But we are not done with that scene yet: there is the occasional punctuation of Chrissie's violent death (it has been compared, several times, to a rape) with Cassidy's increasingly slow and sleepy attempts to get into the water, with the attendant shift in sound from loud to silent (this is a change from the start of the scene, where the land was full of noise and the water mostly silent) and the visual palette changing from greyish-blue and black to brownish-black. Then the last two shots (Cassidy asleep on the beach, the empty ocean with a buoy where Chrissie died) sum up the scene, before an absolutely beautiful dissolve matching the horizon line to the view from our protagonist's house.

Nothing exists in a vacuum, of course, and there are at least five distinct disciplines that all have to work together to make this scene work: the editing, the sound design, the cinematography, the musical score, and the directing and acting. But I have claimed and will stand by that claim, that the editing is something particularly special.

From here, the plot properly begins, and the next 15 minutes demonstrate one of the film's other great triumphs that tends to get ignored in favor of the more obvious (and, to be fair, more important) contributions of Spielberg's direction: Jaws has a really fucking great screenplay. This is a little bit surprising, given that it is adapted from a resolutely adequate potboiler by Peter Benchley, and a whole lot more surprising given that the adaptation was executed by Benchley himself, with assistance from TV comedy writer Carl Gottlieb. Not a prepossessing start, yet what came out of it is one of the most mechanically flawless American screenplays this side of Casablanca: assuredly, it is not idiot-proof in the way that Casablanca is, and without seeing the actual shooting script it's hard to say what Spielberg and even Fields might have done to improve any lapses. But based on the evidence we can see, the writing is pretty damn tremendous. It's one of those films where not a single line of dialogue nor a story beat is wasted; everything serves to either establish character or a situation, frequently both. The first scene with our protagonist, Martin Brody (Roy Scheider) is a perfect example: the information we need to know (he is the chief of police, he is new to Amity Island, he is something of a well-liked alien among the native islanders, he is afraid of water) is dribbled out piecemeal, explained to us with brutal efficiency and sweetened enough that it doesn't feel at all like exposition. Brody's first line is to complain about the sun in his eyes; his wife, Ellen (Lorraine Gary) points out that they bought the house in the fall. Boom, right there we know that they've moved in the last nine months, that Brody is a grumbler, two things that will matter for the whole rest of the movie, and it's established in his very first interaction with another character. That's how everything is explained: his profession and his relationship to the town, the town's reliance on tourism, the effect a killer shark would have on that tourism, and so on and so forth. It's a miracle of concision, and I will not bore you all by going through it piece by piece, but it's an incredible amount of information in very little time.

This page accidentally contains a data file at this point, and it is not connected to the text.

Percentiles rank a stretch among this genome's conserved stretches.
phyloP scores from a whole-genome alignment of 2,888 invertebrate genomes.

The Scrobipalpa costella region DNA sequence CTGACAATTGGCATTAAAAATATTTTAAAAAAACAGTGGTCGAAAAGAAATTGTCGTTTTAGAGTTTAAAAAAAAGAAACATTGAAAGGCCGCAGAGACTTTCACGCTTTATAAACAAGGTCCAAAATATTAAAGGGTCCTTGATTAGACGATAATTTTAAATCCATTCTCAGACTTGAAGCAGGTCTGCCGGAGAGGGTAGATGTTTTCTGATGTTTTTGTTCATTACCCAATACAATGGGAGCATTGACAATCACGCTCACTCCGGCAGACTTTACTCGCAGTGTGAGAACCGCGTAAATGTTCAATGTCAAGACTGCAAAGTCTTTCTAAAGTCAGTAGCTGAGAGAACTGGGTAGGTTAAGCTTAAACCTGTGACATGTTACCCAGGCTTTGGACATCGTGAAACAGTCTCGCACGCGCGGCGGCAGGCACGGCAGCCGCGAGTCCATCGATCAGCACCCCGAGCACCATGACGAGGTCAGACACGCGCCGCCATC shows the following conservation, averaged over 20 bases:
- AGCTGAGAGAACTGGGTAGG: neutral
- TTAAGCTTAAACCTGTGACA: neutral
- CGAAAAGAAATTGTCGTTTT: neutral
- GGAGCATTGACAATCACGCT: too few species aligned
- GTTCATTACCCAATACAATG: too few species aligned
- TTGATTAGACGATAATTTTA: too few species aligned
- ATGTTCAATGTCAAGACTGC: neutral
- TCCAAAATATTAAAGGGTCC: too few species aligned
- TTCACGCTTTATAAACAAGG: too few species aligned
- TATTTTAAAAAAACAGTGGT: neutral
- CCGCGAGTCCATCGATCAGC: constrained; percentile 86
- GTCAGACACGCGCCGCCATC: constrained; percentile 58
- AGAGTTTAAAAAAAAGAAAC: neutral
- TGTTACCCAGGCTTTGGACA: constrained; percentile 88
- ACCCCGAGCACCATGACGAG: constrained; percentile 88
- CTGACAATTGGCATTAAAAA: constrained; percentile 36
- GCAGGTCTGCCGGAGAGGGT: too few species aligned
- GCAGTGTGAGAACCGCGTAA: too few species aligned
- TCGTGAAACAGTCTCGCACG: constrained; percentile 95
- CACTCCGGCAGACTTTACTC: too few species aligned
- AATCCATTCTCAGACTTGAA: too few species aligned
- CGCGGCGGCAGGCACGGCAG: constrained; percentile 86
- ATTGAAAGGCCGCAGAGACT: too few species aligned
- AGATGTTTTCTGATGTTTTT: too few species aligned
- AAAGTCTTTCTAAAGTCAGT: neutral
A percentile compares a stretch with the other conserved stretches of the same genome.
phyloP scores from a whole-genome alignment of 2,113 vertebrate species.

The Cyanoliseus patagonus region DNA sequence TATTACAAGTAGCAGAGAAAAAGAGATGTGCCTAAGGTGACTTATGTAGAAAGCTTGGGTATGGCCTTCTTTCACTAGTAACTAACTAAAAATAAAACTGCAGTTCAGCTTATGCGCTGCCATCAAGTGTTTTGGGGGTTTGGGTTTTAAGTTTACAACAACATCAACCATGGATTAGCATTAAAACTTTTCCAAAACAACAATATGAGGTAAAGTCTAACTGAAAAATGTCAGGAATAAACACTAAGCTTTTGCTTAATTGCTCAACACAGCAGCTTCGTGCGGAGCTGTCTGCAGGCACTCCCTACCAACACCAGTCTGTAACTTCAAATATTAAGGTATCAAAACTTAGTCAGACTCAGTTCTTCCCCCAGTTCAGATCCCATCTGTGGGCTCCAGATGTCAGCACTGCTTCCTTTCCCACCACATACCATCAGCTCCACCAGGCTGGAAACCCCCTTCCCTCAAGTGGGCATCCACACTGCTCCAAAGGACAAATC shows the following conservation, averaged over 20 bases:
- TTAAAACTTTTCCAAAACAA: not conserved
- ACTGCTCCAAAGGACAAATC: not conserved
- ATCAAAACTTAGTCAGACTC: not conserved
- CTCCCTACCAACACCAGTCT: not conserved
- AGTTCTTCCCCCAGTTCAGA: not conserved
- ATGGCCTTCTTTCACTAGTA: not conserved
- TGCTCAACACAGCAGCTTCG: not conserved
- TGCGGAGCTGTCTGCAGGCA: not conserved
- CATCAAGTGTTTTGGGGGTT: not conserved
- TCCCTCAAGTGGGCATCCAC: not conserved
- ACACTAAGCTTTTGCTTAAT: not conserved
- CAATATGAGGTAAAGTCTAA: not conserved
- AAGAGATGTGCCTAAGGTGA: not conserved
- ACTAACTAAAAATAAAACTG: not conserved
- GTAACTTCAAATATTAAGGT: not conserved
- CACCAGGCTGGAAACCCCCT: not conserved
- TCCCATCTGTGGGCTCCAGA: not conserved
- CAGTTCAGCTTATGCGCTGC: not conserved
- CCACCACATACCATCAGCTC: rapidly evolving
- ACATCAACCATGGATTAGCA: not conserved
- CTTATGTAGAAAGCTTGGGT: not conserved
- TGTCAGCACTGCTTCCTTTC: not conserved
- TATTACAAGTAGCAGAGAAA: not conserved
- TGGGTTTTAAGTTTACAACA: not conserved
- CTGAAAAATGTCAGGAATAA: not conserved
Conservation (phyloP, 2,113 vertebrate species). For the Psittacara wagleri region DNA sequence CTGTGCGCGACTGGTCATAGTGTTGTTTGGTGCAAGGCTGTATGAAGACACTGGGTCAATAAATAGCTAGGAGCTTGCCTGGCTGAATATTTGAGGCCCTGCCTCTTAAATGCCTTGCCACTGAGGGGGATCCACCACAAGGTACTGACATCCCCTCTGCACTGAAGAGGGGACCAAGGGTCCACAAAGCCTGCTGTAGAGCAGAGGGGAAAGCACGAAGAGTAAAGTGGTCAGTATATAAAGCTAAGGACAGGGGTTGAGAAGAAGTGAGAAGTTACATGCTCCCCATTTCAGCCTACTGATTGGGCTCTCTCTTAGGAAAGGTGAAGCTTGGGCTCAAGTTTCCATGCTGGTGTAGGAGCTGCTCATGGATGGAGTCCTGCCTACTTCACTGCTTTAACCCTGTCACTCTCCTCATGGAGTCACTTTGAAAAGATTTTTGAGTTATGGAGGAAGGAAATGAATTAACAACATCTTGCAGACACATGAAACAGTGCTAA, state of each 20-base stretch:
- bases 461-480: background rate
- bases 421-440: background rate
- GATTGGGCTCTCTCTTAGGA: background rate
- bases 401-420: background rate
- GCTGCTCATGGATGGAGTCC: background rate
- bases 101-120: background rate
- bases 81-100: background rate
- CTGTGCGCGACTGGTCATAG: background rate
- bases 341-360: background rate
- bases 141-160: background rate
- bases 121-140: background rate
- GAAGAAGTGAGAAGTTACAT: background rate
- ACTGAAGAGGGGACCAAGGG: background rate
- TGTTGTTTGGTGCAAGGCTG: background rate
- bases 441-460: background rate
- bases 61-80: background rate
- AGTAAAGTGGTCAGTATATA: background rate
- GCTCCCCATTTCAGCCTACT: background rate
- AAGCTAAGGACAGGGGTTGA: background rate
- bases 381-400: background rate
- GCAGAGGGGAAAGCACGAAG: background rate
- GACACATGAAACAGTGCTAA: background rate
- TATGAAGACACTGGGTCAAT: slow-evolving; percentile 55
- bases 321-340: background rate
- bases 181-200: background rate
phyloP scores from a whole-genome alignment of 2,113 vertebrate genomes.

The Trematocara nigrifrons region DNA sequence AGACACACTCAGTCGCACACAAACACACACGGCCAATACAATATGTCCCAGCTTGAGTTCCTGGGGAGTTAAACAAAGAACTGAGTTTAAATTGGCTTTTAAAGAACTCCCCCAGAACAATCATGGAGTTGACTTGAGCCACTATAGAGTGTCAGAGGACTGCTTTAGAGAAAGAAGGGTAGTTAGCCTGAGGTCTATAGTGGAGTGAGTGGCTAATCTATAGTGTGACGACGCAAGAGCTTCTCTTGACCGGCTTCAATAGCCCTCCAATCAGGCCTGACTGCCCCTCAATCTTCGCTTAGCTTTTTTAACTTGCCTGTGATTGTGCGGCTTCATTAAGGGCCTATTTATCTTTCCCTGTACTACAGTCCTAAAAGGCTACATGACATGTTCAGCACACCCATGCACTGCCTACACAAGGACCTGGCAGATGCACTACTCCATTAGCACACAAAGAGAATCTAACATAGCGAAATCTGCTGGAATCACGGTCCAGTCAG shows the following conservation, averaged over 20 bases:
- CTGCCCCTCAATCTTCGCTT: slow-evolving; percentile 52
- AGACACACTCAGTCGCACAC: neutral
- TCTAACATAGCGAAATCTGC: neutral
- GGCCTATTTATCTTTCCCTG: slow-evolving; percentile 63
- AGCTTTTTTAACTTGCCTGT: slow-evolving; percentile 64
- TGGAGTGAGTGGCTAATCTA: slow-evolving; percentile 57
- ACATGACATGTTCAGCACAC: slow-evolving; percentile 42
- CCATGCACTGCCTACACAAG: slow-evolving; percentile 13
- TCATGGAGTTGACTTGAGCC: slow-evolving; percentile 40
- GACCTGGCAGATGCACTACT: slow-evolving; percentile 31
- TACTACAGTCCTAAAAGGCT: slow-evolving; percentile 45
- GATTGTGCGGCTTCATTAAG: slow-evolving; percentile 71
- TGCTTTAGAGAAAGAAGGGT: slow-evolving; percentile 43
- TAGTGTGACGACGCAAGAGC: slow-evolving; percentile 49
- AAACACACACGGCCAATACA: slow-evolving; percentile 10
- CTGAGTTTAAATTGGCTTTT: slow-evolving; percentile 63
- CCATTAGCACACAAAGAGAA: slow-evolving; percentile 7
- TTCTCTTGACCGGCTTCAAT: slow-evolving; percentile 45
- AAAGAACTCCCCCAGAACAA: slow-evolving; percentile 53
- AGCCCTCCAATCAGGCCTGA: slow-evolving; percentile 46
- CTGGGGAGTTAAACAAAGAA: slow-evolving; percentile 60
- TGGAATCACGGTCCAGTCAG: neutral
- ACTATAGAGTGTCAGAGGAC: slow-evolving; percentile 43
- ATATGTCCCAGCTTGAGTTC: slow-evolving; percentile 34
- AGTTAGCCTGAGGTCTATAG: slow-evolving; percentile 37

This makes a lot of sense when one steps back and considers the whole structure of Jaws: in effect, it needs to fit an entire movie in half the running time, for the entire thing is really a two-part narrative consisting of two three-act structures. The first half (actually, slightly more: 65 minutes of a 124-minute film) is the messy character-driven thriller of one man's attempt to save his town from its own stupidity, and in order to present this story in slightly more than an hour, it has to move quickly. I had never, in all the many times I've watched this film, actually paid attention to the timing of events throughout, but it is a far swifter narrative than I'd have guessed; the death of the Kintner boy, the big woomph! moment of the first third, comes all of 16 minutes into the movie, by which point virtually all of the conflicts that will define the first 65 minutes have been established.